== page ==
This Morning, Bobbie reminded me of an important omission in yesterday's post...
Zooming along in a crouched position, feet on the on the pedals, kicking up the ole adrenaline drip on a curvy, downhill section of Honeybee, a mountain lion bolted across my path. With ears laid back and a long tail stretched out behind, I had a good three seconds to take it in. Wow. Don't see that every day!
|Water flows in almost every wash this year|
After Honeybee, on a cloudy cool day, we attempted a long loop-hike up through the foothills of Catalina Mountain. Of course we zigged when we should of zagged and ended up doing a short loop-hike instead. Let's just say they could use some signage because there are unmarked trails going off in all directions several times per mile.
Being firm believers that there's no such thing as a bad hike, we're Ok with that. After all, the whole point is to get outdoors in nature and move. Disappointment soon dissolved into who cares. Happiness, we're told, is a choice. It's all about attitude...Life is good, all's well that ends well...you know, all that Dwayne Dryer shit.
It was a tough light day so don't expect great photos. Bad light and all, my love affair with boulders was not tempered in the least by skim mild clouds. I absolutely love wandering through these kinds of landscapes. The sights, sounds and smells remind of growing up around here.
After a couple hours of seeing no one, we stumbled across three Trail Angels on horseback. The lead guy had a pair of pruning clippers in his rifle scabbard. They were trimming back cactus and wait-a-minute bush growth from the trail when we arrived. How nice. I thanked them for their efforts.
Since our big loop-hike got cut in half, we decided to add some miles on a minor trail that followed a fence line. It had no bike tracks, and it didn't take long to understand why. Rough!
Topping a rise between washes, a mile or so in, I came face to face with a dog. She was extremely shy, had cactus in her coat and was limping a front paw. I knelt down and coaxed her to me. Poor thing; she was pretty gaunt in the hindquarters and in a bad way...whimpering. Our hearts instantly went out to her.
Bobbie set about picking off cactus needles and checked her bad paw out while I called a phone number on her collar. The call went to some lady in New Mexico, and I explained the situation and where we were.
She explained that the dog was given to a cowboy friend who lived in that area, and this was not the first call she had received. Seems the dog is an escape artist. She gave us the cowboy's number and we call it.
Bobbie explained to cowboy that we had his dog and asked how we could go about returning it. He asked where we were and she told him, as best as possible, anyway, given we frequently don't know where we are.
When Bobbie told him the road we were boondocked off of he realized we were in the same area. After a long back and forth conversation, he asked if we could see a red pickup back up toward the trailhead. Sure enough, there it was. Turns out he and a few friends were out on horseback looking for the dog. It had been missing for three days. He told us he'd start down and we told him we'd start up.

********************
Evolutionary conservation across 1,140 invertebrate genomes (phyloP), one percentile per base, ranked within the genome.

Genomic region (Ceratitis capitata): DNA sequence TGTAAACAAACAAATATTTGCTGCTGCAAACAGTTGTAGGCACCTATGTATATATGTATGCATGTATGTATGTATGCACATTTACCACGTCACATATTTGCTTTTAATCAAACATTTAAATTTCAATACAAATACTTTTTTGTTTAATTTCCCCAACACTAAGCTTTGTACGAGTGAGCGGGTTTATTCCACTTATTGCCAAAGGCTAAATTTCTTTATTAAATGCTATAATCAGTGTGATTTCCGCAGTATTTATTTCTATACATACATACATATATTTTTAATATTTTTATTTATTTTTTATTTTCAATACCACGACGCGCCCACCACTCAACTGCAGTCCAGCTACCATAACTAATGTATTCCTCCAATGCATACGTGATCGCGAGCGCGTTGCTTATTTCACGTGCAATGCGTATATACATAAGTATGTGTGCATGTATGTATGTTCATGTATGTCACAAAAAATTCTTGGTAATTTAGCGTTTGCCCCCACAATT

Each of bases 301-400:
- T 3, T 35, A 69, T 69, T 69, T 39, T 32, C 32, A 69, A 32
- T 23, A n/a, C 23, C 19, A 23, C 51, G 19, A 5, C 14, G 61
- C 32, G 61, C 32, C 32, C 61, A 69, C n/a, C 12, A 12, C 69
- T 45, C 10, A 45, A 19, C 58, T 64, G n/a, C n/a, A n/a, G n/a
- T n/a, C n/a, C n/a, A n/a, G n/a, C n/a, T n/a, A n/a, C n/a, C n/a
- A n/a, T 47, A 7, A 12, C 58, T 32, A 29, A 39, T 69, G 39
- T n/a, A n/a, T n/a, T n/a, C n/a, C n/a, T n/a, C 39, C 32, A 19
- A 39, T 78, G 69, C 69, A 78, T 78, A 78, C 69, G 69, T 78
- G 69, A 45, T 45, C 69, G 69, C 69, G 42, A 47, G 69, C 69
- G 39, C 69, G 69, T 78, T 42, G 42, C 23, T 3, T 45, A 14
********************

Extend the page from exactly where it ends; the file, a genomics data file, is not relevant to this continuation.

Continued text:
Three days? Poor girl had to be hungry. I pulled a granola bar from my pack, broke it in small pieces and watched as she gobbled it down. Suddenly, I had a new best friend. She let me know she wanted "more granola bar."
We had no leash and the cowboy mentioned that he was afraid she might run off again. "Not as long as I have granola bars," I told him. Still, just to be sure, I pulled out the only thing I could find in my pack that would serve as a leash: my best wool sweater.
The reunion was magnificent; mutual love was in the air. Cowboy removed the "leash," she wasn't going anywhere.
Since this situation took a while to reconcile, Bobbie and I decided to bag it and head for camp.
On the way home we both wondered out loud if maybe sometimes there's a reason or purpose behind "mechanical delays" or "getting lost." I mean, if we hadn't had so much trouble on our bike ride, I would have missed seeing that mountain lion zoom across my path. If we hadn't got lost today, that poor dog might still be out there...tired, hurt, lonely, hungry...a next meal for that same mountain lion.
It turns out we ordered a new Subaru Forester in Tucson. I blame my son, Caleb, and Daughter-in-law, Kelli.
You see, they have a Subaru Forester too, but it has something we didn't know we needed called "X Mode." While we were home in December and January, during blizzard after blizzard, we noticed they had no difficulty getting up our driveway... in any conditions... while we were getting stuck and having to pull Sue Bee up with the chained-up snowplow. Both vehicles have the same motor, the same transmission, All-Wheel-Drive, and so on...with one single exception: "X Mode." We didn't have X Mode.
So I decided that I (and especially Bobbie) need X Mode. It's a low-range option that better distributes traction to all four wheels at slower speeds (under 17 mph). As soon as one wheel begins to slip the "load" transfers power to one that has better traction. So our new Forester will have X Mode. No more careening down the driveway backwards! No more phone calls, "Mark, I'm stuck."
Thus, if you or any one you know needs a one owner, like new 2014 Subaru Forester with All Wheel Drive, never-been-wrecked, only 73,000 miles, let us know. It is CLEAN, and has a lot of miles left in her. We will be hanging in the Tucson area well into March. I have it on Craigs List @ $14,850, but for a reader, well, We'd knock off a bunch more :). See photos below...
mark and bobbie